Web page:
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What is Your Warranty?

When you're about to buy something and the clerk asks if you'd like to add a service plan for a set amount of money based on the unit price, you know that the risk is based on what you're buying and that most people don't even know what the original warranty says.


This means that you are not covered if your bulb burns out in 35 days. If the unit is damaged and you didn't notice it until six months later, when someone took it out of the place where it was first put, sorry. The extended contract you bought wouldn't only cover it, but it would also put a flag or an asterisk by your name for any future calls.


Major parts are usually covered by a 5- or 10-year warranty after the first or second year, depending on the quality of the product and brand. Know what your warranty covers and write down the details so you can find them if you need to. Learn about the warranty before you buy, not just the number of stars or how much energy it uses. You already pay for the warranty when you buy the product, so why get an extended warranty that starts the day you buy it when it should start after the original warranty ends? If you didn't know, it would be too bad for you.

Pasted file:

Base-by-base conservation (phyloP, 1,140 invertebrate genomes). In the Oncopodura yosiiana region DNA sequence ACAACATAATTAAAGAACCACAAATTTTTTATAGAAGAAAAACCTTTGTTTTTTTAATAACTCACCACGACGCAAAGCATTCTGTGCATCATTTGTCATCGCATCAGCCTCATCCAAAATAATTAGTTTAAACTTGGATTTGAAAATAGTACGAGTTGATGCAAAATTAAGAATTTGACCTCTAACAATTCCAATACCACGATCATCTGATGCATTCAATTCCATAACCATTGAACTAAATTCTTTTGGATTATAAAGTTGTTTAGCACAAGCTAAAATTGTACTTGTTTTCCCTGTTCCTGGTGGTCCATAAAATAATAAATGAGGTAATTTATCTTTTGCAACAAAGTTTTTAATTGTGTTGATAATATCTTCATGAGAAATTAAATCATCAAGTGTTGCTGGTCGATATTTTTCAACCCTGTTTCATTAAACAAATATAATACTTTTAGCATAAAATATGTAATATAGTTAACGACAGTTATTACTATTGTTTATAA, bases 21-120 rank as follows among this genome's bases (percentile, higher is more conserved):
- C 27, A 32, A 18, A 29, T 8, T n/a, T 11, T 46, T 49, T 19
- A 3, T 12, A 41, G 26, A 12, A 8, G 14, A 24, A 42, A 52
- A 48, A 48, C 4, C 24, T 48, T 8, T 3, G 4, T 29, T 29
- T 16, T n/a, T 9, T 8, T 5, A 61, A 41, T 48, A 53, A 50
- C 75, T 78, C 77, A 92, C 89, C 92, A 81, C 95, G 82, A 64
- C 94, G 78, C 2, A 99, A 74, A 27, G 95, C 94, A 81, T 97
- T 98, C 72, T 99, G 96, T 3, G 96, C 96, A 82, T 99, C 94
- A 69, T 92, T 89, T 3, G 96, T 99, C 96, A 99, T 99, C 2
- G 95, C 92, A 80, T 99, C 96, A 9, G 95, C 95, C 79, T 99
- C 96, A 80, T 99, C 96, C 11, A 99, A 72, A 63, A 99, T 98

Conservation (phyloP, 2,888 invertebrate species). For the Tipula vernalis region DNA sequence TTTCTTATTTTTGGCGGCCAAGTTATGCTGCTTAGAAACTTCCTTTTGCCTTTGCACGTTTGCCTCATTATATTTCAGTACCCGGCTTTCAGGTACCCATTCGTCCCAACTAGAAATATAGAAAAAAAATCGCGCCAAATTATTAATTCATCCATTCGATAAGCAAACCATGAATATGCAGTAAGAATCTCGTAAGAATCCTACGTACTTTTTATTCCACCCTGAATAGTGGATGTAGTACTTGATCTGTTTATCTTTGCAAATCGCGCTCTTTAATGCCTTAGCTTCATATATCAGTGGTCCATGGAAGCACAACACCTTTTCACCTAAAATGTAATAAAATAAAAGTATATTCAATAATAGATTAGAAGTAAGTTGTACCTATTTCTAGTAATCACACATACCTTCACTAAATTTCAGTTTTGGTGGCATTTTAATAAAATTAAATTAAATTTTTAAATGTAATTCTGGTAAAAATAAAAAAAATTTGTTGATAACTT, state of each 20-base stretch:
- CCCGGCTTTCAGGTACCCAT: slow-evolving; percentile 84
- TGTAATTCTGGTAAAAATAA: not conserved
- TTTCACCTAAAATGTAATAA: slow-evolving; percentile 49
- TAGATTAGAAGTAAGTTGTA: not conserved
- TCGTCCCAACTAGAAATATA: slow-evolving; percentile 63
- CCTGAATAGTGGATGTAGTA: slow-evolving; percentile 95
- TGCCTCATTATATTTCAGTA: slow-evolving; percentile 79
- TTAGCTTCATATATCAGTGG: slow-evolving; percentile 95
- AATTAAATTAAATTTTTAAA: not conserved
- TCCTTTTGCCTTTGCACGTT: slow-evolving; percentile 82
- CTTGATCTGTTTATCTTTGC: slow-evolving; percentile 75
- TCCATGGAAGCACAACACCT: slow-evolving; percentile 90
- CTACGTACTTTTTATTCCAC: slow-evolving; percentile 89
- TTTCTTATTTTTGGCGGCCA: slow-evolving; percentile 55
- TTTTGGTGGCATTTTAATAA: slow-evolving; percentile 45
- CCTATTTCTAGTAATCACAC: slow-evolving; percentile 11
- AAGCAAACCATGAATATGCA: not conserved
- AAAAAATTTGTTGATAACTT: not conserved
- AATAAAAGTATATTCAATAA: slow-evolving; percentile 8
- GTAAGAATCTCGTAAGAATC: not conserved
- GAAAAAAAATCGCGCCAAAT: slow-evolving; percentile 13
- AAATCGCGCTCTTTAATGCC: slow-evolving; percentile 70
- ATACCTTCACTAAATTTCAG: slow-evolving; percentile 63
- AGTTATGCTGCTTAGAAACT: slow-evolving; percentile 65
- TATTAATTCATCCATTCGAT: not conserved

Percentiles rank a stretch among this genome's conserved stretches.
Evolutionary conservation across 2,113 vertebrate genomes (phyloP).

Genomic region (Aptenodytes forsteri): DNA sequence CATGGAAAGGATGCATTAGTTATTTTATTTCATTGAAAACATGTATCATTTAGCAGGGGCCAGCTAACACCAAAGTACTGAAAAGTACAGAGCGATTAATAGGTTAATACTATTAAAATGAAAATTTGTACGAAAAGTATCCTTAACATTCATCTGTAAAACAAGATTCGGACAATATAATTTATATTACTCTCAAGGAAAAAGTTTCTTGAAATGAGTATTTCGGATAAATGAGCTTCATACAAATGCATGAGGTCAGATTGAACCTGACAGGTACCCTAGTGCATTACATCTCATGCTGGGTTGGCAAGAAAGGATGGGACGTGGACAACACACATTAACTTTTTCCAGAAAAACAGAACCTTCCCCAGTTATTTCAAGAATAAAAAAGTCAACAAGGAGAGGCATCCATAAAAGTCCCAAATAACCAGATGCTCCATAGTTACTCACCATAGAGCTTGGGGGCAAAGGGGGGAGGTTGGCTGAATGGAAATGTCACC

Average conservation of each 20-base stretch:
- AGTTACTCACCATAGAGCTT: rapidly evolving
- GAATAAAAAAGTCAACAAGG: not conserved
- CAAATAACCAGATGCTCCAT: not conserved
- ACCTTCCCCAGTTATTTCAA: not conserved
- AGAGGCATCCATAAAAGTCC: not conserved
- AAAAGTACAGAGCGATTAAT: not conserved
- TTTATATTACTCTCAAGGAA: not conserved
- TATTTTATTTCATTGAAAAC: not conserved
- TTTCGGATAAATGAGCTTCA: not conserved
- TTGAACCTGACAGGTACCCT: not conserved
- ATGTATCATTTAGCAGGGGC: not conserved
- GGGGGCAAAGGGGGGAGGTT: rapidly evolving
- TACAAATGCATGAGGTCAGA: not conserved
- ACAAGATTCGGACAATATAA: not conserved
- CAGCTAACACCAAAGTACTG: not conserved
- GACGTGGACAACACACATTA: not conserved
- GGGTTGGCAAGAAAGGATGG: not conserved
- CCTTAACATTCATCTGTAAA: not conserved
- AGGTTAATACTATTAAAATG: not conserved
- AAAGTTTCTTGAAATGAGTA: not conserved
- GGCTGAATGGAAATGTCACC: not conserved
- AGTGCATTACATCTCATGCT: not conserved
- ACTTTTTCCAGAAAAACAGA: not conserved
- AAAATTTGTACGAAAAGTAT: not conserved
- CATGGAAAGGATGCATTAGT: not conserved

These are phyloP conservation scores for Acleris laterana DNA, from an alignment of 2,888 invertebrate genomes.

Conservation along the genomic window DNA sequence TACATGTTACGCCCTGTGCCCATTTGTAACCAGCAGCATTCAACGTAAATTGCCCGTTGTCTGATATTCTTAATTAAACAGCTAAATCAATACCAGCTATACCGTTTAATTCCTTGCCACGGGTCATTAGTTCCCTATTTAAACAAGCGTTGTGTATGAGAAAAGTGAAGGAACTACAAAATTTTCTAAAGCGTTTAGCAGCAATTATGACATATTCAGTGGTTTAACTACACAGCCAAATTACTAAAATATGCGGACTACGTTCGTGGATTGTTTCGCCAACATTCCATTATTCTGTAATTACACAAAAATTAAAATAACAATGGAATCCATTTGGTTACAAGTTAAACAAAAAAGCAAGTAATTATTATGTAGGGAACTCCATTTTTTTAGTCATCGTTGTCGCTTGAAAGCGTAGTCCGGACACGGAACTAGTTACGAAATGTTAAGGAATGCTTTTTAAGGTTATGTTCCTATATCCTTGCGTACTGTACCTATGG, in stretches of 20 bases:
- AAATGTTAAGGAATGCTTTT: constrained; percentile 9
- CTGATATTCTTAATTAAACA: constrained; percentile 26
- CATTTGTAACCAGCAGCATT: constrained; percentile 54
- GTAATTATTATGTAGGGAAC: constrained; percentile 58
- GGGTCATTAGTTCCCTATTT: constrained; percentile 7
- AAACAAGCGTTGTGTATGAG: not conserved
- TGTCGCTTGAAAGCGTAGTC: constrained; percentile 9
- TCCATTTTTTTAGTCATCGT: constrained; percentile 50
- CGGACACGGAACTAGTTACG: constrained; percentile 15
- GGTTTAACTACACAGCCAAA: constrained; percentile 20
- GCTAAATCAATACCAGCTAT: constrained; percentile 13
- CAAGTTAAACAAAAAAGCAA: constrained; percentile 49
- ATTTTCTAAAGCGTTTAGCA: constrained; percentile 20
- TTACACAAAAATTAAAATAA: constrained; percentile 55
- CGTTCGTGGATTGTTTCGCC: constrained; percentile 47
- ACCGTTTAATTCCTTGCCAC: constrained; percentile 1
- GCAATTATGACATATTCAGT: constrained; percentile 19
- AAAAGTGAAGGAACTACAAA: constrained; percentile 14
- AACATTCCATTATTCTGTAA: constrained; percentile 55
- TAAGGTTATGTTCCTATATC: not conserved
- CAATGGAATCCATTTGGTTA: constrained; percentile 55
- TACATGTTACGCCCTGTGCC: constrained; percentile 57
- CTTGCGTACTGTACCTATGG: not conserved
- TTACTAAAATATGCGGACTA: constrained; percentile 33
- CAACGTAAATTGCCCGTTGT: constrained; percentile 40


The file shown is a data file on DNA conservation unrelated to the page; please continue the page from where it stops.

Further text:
Remember that, unless it's a rare case, 1/2 of 1 percent of all appliances sold by a manufacturer have a problem in the first year, and many of those problems were caused by how the appliance was installed or how the customer used it. If they made something that didn't work, they would never let anyone see it.